During highly anticipated sporting events, such as the Olympics, it only makes sense for athletic companies to advertise products in hopes to increase product sales. Research demonstrated, during the London Olympics we should expect to see increased advertisements with female athletes endorsing a product. However, once the Olympic Games cease, you won't see much of them again.

According to research conducted at the University of Delaware, American companies rarely employ female athletes as spokespeople – but when they do they do it poorly.

“The way female athletes are being used as endorsers negatively impacts their effectiveness and reduces wider opportunities for other female athletes,” said John Antil, a faculty member of the Alfred Lerner College of Business and Economics.

The Sex Appeal Effect

Antil states advertisers' focuses on youth and sex appeal instead of the athletes' athletic ability.

The study included nine focus groups, where participants were required to react to ads and discuss their perceptions. Antil and his colleagues found the sexual appeal—more often than not—often triggered negative responses from the female participants.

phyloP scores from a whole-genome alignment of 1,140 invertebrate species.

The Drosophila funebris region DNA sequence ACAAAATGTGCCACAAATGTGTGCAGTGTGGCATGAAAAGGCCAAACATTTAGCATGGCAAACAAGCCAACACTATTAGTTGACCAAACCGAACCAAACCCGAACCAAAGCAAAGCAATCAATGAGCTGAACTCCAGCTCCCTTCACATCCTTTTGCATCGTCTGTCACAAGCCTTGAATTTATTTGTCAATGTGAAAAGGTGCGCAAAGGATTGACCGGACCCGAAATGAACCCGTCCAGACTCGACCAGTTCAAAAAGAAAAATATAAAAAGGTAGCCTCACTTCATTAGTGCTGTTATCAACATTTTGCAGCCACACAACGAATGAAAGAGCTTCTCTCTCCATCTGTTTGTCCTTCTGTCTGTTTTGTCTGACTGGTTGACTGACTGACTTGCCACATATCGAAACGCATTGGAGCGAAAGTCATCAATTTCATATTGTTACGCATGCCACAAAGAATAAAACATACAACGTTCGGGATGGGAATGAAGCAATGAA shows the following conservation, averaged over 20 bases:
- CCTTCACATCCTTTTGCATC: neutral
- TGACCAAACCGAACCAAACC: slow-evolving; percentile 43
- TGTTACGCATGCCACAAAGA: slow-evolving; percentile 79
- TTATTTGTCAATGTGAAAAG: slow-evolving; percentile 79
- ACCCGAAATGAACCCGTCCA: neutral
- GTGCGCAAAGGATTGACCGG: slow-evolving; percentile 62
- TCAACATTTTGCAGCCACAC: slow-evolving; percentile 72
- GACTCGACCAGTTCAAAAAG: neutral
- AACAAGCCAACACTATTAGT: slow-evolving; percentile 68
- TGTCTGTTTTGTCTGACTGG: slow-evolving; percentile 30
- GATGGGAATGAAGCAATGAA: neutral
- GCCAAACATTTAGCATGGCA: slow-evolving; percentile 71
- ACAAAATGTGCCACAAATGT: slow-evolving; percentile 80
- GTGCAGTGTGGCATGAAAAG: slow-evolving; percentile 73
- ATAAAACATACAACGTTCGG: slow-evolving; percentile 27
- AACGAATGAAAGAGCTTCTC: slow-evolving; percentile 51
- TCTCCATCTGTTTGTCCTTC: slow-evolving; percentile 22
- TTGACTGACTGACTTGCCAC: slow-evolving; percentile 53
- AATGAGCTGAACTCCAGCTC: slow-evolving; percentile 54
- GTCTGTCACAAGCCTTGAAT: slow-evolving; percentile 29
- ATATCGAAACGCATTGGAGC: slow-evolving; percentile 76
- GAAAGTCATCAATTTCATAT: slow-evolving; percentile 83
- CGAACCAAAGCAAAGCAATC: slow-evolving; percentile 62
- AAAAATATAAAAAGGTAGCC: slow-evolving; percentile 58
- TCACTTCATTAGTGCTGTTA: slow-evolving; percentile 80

Take for instance the "Got Milk" ad that was produced in 2009 and featured Dara Torres in nothing buts a swimsuit.  Many of the participants believed the ad was a "poor image for an outstanding athlete who achieved so much while raising a family." Antil stated many would have much preferred to see Torres advertised as mother who can balance a family, work and more efficiently demonstrate her physical attributes at the age of 40.

Additionally, results demonstrated when the spokeswoman was much younger than the targeted consumer, the distinctive difference in age made it challenging for the consumer to relate, which in turn affected the credibility and the sales of the product.

The "Who Are You" Factor

This year's London Olympic Games will have the highest participation of women competing on American Olympic teams. Being able to develop a list of well-known female athletes may have been more challenging than expected, according to Antil.

Familiarity, along with likability and similarity are all essential for producing a successful advertisement. A lack of these characteristics can impede an athlete's popularity in the advertising world.  

According to Antil the advertisements over the course of the next few weeks will determine future endorsement contracts for these female athletes.